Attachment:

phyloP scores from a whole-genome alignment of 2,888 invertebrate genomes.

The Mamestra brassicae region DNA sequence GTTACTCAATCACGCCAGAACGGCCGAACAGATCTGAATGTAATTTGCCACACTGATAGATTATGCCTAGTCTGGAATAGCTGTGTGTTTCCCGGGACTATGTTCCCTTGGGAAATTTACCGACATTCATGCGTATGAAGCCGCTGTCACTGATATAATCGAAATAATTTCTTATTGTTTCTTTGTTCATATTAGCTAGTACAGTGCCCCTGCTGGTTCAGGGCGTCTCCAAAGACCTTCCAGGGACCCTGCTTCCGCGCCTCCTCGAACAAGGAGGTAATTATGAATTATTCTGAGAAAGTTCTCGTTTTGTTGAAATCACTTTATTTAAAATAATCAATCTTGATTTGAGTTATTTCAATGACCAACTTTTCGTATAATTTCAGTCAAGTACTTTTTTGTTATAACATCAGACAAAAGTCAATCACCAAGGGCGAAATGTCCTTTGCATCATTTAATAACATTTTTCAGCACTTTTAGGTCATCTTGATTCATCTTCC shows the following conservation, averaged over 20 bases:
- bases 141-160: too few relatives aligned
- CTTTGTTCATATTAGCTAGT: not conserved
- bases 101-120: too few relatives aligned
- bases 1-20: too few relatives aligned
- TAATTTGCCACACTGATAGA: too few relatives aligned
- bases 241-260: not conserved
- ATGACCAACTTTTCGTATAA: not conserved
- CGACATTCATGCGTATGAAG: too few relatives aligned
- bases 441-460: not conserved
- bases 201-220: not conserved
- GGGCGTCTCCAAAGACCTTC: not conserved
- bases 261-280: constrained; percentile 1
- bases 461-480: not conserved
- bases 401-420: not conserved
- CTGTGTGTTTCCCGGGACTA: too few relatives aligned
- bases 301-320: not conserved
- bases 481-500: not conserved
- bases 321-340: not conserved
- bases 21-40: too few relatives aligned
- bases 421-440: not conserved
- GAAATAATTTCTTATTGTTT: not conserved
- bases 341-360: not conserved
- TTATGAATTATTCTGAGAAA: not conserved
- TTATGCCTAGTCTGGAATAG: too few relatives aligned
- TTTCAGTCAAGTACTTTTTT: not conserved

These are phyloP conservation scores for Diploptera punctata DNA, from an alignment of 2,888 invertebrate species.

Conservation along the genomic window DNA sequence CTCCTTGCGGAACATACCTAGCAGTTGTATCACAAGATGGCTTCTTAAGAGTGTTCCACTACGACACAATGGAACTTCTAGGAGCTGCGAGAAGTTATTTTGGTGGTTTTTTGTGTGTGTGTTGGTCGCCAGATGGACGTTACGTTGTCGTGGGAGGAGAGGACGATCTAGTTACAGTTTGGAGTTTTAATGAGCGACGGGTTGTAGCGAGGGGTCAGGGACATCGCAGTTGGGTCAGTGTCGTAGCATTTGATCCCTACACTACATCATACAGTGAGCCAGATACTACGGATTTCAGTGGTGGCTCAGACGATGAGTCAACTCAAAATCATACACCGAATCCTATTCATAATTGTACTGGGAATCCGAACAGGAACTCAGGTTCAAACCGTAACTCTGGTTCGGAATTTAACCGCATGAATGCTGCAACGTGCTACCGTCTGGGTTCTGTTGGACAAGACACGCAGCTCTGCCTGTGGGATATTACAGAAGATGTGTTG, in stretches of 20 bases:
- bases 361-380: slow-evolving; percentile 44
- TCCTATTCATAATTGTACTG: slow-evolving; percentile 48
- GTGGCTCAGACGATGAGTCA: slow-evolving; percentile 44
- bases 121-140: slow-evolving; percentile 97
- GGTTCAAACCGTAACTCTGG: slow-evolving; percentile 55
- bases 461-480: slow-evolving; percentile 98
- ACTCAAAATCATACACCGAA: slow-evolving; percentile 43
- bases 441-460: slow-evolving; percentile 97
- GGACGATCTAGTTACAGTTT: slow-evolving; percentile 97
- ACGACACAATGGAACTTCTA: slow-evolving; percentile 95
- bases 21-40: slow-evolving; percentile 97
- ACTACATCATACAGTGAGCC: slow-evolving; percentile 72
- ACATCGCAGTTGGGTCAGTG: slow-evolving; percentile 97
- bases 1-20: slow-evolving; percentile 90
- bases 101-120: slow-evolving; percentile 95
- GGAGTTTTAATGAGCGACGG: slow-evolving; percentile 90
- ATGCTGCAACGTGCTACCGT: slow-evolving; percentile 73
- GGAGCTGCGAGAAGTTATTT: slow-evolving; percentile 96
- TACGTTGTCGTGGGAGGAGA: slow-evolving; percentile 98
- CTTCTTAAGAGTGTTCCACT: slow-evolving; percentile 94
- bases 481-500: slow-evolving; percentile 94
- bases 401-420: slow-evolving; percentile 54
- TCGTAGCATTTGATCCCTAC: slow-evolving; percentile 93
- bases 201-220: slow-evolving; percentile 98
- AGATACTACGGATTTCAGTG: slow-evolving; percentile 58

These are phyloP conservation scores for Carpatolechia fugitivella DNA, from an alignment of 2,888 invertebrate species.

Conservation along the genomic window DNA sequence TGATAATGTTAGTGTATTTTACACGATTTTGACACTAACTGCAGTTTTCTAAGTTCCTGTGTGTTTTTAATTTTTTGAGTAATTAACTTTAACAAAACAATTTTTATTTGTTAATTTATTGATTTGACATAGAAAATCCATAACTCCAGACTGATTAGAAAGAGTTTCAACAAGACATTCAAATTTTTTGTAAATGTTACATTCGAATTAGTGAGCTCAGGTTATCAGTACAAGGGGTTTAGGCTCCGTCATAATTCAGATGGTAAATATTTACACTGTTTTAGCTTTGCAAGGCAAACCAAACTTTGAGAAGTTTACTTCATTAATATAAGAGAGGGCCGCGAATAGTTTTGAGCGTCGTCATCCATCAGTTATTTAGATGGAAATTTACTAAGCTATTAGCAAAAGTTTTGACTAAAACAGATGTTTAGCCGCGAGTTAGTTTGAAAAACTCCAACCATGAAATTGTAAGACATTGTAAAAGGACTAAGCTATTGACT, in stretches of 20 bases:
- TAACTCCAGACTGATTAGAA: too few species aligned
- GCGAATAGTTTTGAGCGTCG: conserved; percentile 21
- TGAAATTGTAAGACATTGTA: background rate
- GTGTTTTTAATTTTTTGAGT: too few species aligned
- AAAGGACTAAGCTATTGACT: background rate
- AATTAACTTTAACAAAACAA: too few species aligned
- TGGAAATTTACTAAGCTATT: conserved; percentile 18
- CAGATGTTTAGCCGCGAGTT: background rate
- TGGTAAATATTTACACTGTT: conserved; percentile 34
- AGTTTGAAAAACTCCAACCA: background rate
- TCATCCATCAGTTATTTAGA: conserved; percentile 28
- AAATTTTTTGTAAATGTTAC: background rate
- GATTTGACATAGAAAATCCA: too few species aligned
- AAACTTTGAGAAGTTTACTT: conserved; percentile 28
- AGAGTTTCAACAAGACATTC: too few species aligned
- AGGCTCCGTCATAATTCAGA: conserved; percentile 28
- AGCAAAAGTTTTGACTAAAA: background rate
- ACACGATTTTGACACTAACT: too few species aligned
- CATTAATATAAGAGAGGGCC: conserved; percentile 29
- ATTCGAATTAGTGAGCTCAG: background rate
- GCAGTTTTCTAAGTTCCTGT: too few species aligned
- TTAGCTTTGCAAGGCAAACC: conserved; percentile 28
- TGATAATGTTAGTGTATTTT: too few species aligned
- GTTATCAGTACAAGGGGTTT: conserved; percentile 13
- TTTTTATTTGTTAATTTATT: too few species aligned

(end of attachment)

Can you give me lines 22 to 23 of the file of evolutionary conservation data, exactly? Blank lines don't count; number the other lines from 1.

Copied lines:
- bases 421-440: not conserved
- GAAATAATTTCTTATTGTTT: not conserved